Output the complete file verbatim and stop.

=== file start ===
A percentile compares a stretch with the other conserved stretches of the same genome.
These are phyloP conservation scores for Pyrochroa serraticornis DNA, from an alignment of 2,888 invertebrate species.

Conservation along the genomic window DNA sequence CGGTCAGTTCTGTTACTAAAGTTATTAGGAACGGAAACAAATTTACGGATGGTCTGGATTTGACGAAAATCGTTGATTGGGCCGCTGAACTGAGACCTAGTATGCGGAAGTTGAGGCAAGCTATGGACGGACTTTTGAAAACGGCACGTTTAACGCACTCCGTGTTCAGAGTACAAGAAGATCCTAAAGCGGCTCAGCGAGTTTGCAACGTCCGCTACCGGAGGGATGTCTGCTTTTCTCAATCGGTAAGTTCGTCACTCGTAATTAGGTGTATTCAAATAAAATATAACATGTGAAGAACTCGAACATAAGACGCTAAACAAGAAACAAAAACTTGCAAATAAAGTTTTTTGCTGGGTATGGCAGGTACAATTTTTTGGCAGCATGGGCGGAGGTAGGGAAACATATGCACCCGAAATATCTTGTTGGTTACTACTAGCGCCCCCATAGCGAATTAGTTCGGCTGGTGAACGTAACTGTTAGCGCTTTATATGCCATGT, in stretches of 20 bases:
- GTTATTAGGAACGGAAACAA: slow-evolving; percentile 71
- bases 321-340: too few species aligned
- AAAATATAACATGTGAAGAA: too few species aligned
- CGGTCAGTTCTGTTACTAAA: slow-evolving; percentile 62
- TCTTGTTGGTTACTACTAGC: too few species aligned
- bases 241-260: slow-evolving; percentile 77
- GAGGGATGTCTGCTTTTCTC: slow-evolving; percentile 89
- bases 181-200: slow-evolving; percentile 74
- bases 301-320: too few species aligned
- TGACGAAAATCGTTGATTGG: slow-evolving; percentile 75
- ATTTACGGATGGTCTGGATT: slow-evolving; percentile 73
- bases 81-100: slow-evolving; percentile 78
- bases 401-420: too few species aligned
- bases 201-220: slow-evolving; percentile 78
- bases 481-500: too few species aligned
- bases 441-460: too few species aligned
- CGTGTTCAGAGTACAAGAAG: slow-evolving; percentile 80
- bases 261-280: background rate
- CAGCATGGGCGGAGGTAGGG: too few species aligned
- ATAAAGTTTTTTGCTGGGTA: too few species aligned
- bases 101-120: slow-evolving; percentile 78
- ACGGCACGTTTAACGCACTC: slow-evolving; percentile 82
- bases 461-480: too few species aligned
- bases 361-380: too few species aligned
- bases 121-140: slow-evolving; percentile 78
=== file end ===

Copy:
A percentile compares a stretch with the other conserved stretches of the same genome.
These are phyloP conservation scores for Pyrochroa serraticornis DNA, from an alignment of 2,888 invertebrate species.

Conservation along the genomic window DNA sequence CGGTCAGTTCTGTTACTAAAGTTATTAGGAACGGAAACAAATTTACGGATGGTCTGGATTTGACGAAAATCGTTGATTGGGCCGCTGAACTGAGACCTAGTATGCGGAAGTTGAGGCAAGCTATGGACGGACTTTTGAAAACGGCACGTTTAACGCACTCCGTGTTCAGAGTACAAGAAGATCCTAAAGCGGCTCAGCGAGTTTGCAACGTCCGCTACCGGAGGGATGTCTGCTTTTCTCAATCGGTAAGTTCGTCACTCGTAATTAGGTGTATTCAAATAAAATATAACATGTGAAGAACTCGAACATAAGACGCTAAACAAGAAACAAAAACTTGCAAATAAAGTTTTTTGCTGGGTATGGCAGGTACAATTTTTTGGCAGCATGGGCGGAGGTAGGGAAACATATGCACCCGAAATATCTTGTTGGTTACTACTAGCGCCCCCATAGCGAATTAGTTCGGCTGGTGAACGTAACTGTTAGCGCTTTATATGCCATGT, in stretches of 20 bases:
- GTTATTAGGAACGGAAACAA: slow-evolving; percentile 71
- bases 321-340: too few species aligned
- AAAATATAACATGTGAAGAA: too few species aligned
- CGGTCAGTTCTGTTACTAAA: slow-evolving; percentile 62
- TCTTGTTGGTTACTACTAGC: too few species aligned
- bases 241-260: slow-evolving; percentile 77
- GAGGGATGTCTGCTTTTCTC: slow-evolving; percentile 89
- bases 181-200: slow-evolving; percentile 74
- bases 301-320: too few species aligned
- TGACGAAAATCGTTGATTGG: slow-evolving; percentile 75
- ATTTACGGATGGTCTGGATT: slow-evolving; percentile 73
- bases 81-100: slow-evolving; percentile 78
- bases 401-420: too few species aligned
- bases 201-220: slow-evolving; percentile 78
- bases 481-500: too few species aligned
- bases 441-460: too few species aligned
- CGTGTTCAGAGTACAAGAAG: slow-evolving; percentile 80
- bases 261-280: background rate
- CAGCATGGGCGGAGGTAGGG: too few species aligned
- ATAAAGTTTTTTGCTGGGTA: too few species aligned
- bases 101-120: slow-evolving; percentile 78
- ACGGCACGTTTAACGCACTC: slow-evolving; percentile 82
- bases 461-480: too few species aligned
- bases 361-380: too few species aligned
- bases 121-140: slow-evolving; percentile 78